14. I mean to say that people ask "What Would John Galt Do?" in order to find answers for themselves. Meaning, if John Galt said to do it, and they were unsure of themselves, they would probably take his advice arbitrarily.
  15. Betsy, an honest question now: If the goal is not to live an "ideal life" then what is the purpose of Rand depicting ideal heroes in her novels? She said man ought to be a heroic being. If you are heroic, you are ideal, yes? I am just flummoxed when one tries to live their life heroicly, for lack of better words. I don't think it'd be possible without some sort of comparative standard. --Brian
  16. Why, there are quite a few that I have noticed but I would not mention their names because I do not want them to go after me about it. Besides, there are more people that have admitted being dogmatic, but aren't now, than there are actual dogmatists on this forum. Also, there are a many group of people who may not be dogmatists on this forum per se, but they see to have the symptom I did: asking the question "What Would John Galt Do?" --as if to say that they cannot decide themselves, because of lack of self-confidence. Just try glancing around the forum and judging for yourself. I would not lie about my thoughts - I encountered dogmatism as I saw it, and I did not bother remembering the people or what topic they were under. Also, I believe I would be more prone to recognizing them having dealt with it myself and can sense the various attitudes and ideas that go along with being dogmatic. And I didn't mean to imply that they were necessarily here, at this forum. My dad was dogmatic, as was his best friend, when I was very young which actually led to my dogmatism because he always talked about how great Rand was. What can you expect from a kid that hears that all of the time? If you have kids or are planning on it, teach your kids to love freedom, reason, and life before you introduce them to anything big like Rand. Don't let them take the route that I did: which was reading Rand mindlessly in 6th grade, merely because I thought I was doing good. Also, what value could you gain if you knew who was a dogmatist on this forum? Would you search them up just to find evidence that they exist? To, perhaps, show me that I am wrong? I'm just curious. Counting on your intellectual honesty, --Brian
  17. Yes, thank you. I'm sure many people can gain a lot from your advice. The only thing I am uncertain of is: is living the ideal possible? and how does one know when they are living the ideal? --Brian
  18. Yes, I agree with you Bowzer. In fact, if you didn't notice, I said I have over come my depression, at least for the most part. I can deal with feeling down for a couple days out of month compared to what it used to be. I am grateful for that much:) Also, now that I am happy I am more able to deal with my other problems. They are starting to die down, now that I am trying to control it, based on the means that you have just said.
  19. I mean hopeless in the fact that she can't change him to want to make a new start. Eddie knows that he wouldn't be able to run his own Railroad company. So I guess question is: isn't it possible that his attitude can change and that he could eventually find the courage and self-motivation to do it? Things don't always have to stay the way they are.
  20. Psychological problems do exist - it is a fact. But I think the issue is that people are hesitant at calling them 'mental illnesses', due to the fact of WHY these problems exist. I do believe they are there becuase of a lack of recognization on a person's part and that they can be overcome. I think that is what Dr. Hurd is mainly trying to say. Edit: I do have the problems that I stated above - I can't deny it, nor can anyone else. Call it psychological problems, mental illness, whatever you wish. I do not see a difference. All I know is that problems do exist, whatever the reason. Btw: Why do you say mental illness does not exist but that severe troubles/problems do? What is the difference?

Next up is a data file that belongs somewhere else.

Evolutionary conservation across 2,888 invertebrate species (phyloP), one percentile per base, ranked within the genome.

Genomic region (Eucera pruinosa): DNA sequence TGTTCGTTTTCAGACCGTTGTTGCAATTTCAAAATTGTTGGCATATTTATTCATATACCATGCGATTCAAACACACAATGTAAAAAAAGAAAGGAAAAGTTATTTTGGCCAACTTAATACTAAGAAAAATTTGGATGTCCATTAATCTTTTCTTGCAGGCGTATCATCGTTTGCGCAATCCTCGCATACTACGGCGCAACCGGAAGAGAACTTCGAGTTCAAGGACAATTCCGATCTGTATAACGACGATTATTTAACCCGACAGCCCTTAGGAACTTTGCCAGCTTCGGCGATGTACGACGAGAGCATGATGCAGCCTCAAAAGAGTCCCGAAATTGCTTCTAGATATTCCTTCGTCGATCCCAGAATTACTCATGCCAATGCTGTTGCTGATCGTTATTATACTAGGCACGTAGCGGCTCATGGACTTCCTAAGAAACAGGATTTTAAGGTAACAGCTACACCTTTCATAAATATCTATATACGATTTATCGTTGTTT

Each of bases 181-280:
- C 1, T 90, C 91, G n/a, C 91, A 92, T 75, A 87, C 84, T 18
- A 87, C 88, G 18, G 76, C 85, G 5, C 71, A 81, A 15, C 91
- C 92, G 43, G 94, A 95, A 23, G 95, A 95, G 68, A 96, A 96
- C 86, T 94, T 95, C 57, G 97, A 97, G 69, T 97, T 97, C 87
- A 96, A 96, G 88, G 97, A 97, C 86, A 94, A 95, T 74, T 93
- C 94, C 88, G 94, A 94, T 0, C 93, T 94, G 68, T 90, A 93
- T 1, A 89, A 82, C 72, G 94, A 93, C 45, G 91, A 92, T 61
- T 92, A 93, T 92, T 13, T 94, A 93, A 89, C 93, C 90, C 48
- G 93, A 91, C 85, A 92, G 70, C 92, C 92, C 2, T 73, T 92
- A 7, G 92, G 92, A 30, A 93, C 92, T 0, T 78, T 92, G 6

21. Sure. I am a little hesitant, but I think I can handle it. I have never told anyone until recently that I even had problems. And, surprisingly, it took me all of my life up until I was 15 to realize that I even had them. I just figured that it was natural for all humans to have what I have -- how sheltered I was. (I believe you are asking me my symptoms to prove how I have them, yes? Here I go) A mild form of A.D.D. -- this would involve a lack of concentration and mind wandering from subject to subject and forgetfullness of things I am supposed to be doing. I'm sure all humans experience this, but my problem is worse, comparatively. My parents, when I was roughly 6, suggested that I had A.D.D. based on my behavoir. I always thought I had it somewhat, but just about a month ago my mom told me that she thought I had it, also. She said that when I was young I would never obey my parents after being told not to and even after being hit a couple of times -- that I would keep at it. She said I would hit people, such as my cousin, and go right back at it no matter what. My mother also said that she used to have to tie my arm to her arm when going outside because when something caught my attention, I would run off across the street or something without a care in the world. I do not believe this to be the worse case scenario, so that is why I put 'mild.' Paranoia - also in relation to anxiety -- this involves the belief that I think everyone knows everything about me, that I am being watched all of the time, and that I have anxiety attacks based on false, irrational ideas about dying at any moment for no apparent reason. If anyone here as come close to death, you know what it feels like. Except that for me, I will feel close to death although nothing is in fact wrong. Schizophrenia - in relation to the paranoia -- let it be said that there are many forms of schizophrenia, but this one is in relation to my paranoia about being watched and monitored all of the time. They are people, usually people that I know, or dead ones that I have never met, that watch me constantly. They usually observe from windows, behind trees, sitting in chairs, thru vents, black spaces or holes in ceiling tiles, etc. A mild form of Obsessive Compulsive Disorder - this involves the need to move the corresponding right side of my body if I move the left side, and vice versa. If I move my left arm, I must move my right arm in the same fashion. And this involves the need to twitch my right eye and stretch the right side of my neck -- although nothing has been applied to the left. I say it is mild because it does not involve dangerous ideas if I do not do them. For instance, my friend has the same thing, but he believes that his family will be harmed if he does not move the correspondomg side. That is a severe case. I don't have it, beacuse I don't have those ideas. Depression - which I have recently overcome, for the most part -- I believe this is obvious. It was at its peak when I was 15 and it lasted for 6 months - usually sleeping for 13 hours a day, not having the urge or motivation to do anything, and lack of comprehension. (For example, when I was depressed I couldn't understand the first page of Atlas Shrugged - but that has changed now, and I can understand the whole book completely, now that I am happy) Is this satisfactory for what you have wanted? --Brian